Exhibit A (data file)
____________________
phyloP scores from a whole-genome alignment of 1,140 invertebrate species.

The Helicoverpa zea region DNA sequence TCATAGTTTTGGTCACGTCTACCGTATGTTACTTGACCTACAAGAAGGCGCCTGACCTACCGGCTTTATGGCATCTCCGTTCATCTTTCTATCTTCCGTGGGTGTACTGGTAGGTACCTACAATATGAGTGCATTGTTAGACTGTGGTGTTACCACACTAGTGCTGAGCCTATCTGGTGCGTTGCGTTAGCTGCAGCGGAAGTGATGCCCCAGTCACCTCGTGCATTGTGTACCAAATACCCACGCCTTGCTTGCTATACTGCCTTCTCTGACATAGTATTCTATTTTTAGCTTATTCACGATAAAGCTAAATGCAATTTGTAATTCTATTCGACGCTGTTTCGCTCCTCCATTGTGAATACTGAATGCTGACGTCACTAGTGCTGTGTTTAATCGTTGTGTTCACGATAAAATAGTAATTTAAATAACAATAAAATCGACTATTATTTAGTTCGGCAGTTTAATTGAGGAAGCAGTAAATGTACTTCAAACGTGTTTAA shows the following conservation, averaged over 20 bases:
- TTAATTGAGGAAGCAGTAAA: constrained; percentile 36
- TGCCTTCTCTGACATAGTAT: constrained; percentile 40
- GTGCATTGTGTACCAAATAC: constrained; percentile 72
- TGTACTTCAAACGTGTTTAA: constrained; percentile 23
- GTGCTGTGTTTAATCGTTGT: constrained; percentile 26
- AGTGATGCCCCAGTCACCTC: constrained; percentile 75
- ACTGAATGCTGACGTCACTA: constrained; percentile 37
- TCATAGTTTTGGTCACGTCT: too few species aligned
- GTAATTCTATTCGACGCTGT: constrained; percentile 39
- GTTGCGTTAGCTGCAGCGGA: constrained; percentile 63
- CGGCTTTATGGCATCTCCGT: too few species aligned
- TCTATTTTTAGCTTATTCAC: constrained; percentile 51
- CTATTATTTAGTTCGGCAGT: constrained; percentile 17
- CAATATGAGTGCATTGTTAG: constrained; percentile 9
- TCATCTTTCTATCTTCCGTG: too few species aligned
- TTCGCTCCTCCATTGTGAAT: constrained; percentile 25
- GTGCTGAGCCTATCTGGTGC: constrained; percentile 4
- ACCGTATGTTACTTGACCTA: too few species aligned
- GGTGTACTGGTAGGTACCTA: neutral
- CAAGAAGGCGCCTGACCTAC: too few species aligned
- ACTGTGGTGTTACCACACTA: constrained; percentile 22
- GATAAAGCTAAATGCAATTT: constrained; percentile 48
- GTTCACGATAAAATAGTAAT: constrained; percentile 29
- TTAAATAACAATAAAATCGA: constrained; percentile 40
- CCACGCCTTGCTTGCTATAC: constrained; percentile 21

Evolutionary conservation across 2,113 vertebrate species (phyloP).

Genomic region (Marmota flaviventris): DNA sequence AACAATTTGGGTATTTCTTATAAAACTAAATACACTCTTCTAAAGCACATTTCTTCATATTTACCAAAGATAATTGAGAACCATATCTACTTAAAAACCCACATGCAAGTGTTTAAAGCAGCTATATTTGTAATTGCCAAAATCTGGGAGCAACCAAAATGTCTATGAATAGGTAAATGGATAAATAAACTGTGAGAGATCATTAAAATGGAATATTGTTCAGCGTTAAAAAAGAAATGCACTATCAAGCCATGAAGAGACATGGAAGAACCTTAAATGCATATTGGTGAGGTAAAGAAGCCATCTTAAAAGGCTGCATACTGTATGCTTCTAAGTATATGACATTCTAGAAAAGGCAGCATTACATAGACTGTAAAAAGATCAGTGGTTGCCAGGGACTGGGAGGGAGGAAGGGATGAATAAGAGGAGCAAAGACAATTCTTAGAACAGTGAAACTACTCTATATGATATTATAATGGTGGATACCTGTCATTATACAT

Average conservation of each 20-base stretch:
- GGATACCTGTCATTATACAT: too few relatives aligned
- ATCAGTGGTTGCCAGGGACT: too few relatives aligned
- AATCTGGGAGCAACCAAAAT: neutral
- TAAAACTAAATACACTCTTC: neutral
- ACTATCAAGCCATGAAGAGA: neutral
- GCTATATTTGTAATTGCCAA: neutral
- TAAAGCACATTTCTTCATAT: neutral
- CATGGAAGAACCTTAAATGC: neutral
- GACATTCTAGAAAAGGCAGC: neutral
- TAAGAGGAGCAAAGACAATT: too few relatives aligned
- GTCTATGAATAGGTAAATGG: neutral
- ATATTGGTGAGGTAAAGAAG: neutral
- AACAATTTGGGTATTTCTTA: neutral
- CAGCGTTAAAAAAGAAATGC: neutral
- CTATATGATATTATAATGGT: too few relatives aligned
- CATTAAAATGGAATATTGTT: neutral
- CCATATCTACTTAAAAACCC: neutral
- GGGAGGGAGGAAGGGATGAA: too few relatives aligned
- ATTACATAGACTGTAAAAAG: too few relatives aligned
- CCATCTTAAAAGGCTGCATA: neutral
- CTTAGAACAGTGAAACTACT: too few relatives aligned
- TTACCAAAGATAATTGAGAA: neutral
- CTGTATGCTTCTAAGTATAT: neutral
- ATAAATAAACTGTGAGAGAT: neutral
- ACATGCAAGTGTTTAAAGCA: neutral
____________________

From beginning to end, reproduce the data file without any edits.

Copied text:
phyloP scores from a whole-genome alignment of 1,140 invertebrate species.

The Helicoverpa zea region DNA sequence TCATAGTTTTGGTCACGTCTACCGTATGTTACTTGACCTACAAGAAGGCGCCTGACCTACCGGCTTTATGGCATCTCCGTTCATCTTTCTATCTTCCGTGGGTGTACTGGTAGGTACCTACAATATGAGTGCATTGTTAGACTGTGGTGTTACCACACTAGTGCTGAGCCTATCTGGTGCGTTGCGTTAGCTGCAGCGGAAGTGATGCCCCAGTCACCTCGTGCATTGTGTACCAAATACCCACGCCTTGCTTGCTATACTGCCTTCTCTGACATAGTATTCTATTTTTAGCTTATTCACGATAAAGCTAAATGCAATTTGTAATTCTATTCGACGCTGTTTCGCTCCTCCATTGTGAATACTGAATGCTGACGTCACTAGTGCTGTGTTTAATCGTTGTGTTCACGATAAAATAGTAATTTAAATAACAATAAAATCGACTATTATTTAGTTCGGCAGTTTAATTGAGGAAGCAGTAAATGTACTTCAAACGTGTTTAA shows the following conservation, averaged over 20 bases:
- TTAATTGAGGAAGCAGTAAA: constrained; percentile 36
- TGCCTTCTCTGACATAGTAT: constrained; percentile 40
- GTGCATTGTGTACCAAATAC: constrained; percentile 72
- TGTACTTCAAACGTGTTTAA: constrained; percentile 23
- GTGCTGTGTTTAATCGTTGT: constrained; percentile 26
- AGTGATGCCCCAGTCACCTC: constrained; percentile 75
- ACTGAATGCTGACGTCACTA: constrained; percentile 37
- TCATAGTTTTGGTCACGTCT: too few species aligned
- GTAATTCTATTCGACGCTGT: constrained; percentile 39
- GTTGCGTTAGCTGCAGCGGA: constrained; percentile 63
- CGGCTTTATGGCATCTCCGT: too few species aligned
- TCTATTTTTAGCTTATTCAC: constrained; percentile 51
- CTATTATTTAGTTCGGCAGT: constrained; percentile 17
- CAATATGAGTGCATTGTTAG: constrained; percentile 9
- TCATCTTTCTATCTTCCGTG: too few species aligned
- TTCGCTCCTCCATTGTGAAT: constrained; percentile 25
- GTGCTGAGCCTATCTGGTGC: constrained; percentile 4
- ACCGTATGTTACTTGACCTA: too few species aligned
- GGTGTACTGGTAGGTACCTA: neutral
- CAAGAAGGCGCCTGACCTAC: too few species aligned
- ACTGTGGTGTTACCACACTA: constrained; percentile 22
- GATAAAGCTAAATGCAATTT: constrained; percentile 48
- GTTCACGATAAAATAGTAAT: constrained; percentile 29
- TTAAATAACAATAAAATCGA: constrained; percentile 40
- CCACGCCTTGCTTGCTATAC: constrained; percentile 21

Evolutionary conservation across 2,113 vertebrate species (phyloP).

Genomic region (Marmota flaviventris): DNA sequence AACAATTTGGGTATTTCTTATAAAACTAAATACACTCTTCTAAAGCACATTTCTTCATATTTACCAAAGATAATTGAGAACCATATCTACTTAAAAACCCACATGCAAGTGTTTAAAGCAGCTATATTTGTAATTGCCAAAATCTGGGAGCAACCAAAATGTCTATGAATAGGTAAATGGATAAATAAACTGTGAGAGATCATTAAAATGGAATATTGTTCAGCGTTAAAAAAGAAATGCACTATCAAGCCATGAAGAGACATGGAAGAACCTTAAATGCATATTGGTGAGGTAAAGAAGCCATCTTAAAAGGCTGCATACTGTATGCTTCTAAGTATATGACATTCTAGAAAAGGCAGCATTACATAGACTGTAAAAAGATCAGTGGTTGCCAGGGACTGGGAGGGAGGAAGGGATGAATAAGAGGAGCAAAGACAATTCTTAGAACAGTGAAACTACTCTATATGATATTATAATGGTGGATACCTGTCATTATACAT

Average conservation of each 20-base stretch:
- GGATACCTGTCATTATACAT: too few relatives aligned
- ATCAGTGGTTGCCAGGGACT: too few relatives aligned
- AATCTGGGAGCAACCAAAAT: neutral
- TAAAACTAAATACACTCTTC: neutral
- ACTATCAAGCCATGAAGAGA: neutral
- GCTATATTTGTAATTGCCAA: neutral
- TAAAGCACATTTCTTCATAT: neutral
- CATGGAAGAACCTTAAATGC: neutral
- GACATTCTAGAAAAGGCAGC: neutral
- TAAGAGGAGCAAAGACAATT: too few relatives aligned
- GTCTATGAATAGGTAAATGG: neutral
- ATATTGGTGAGGTAAAGAAG: neutral
- AACAATTTGGGTATTTCTTA: neutral
- CAGCGTTAAAAAAGAAATGC: neutral
- CTATATGATATTATAATGGT: too few relatives aligned
- CATTAAAATGGAATATTGTT: neutral
- CCATATCTACTTAAAAACCC: neutral
- GGGAGGGAGGAAGGGATGAA: too few relatives aligned
- ATTACATAGACTGTAAAAAG: too few relatives aligned
- CCATCTTAAAAGGCTGCATA: neutral
- CTTAGAACAGTGAAACTACT: too few relatives aligned
- TTACCAAAGATAATTGAGAA: neutral
- CTGTATGCTTCTAAGTATAT: neutral
- ATAAATAAACTGTGAGAGAT: neutral
- ACATGCAAGTGTTTAAAGCA: neutral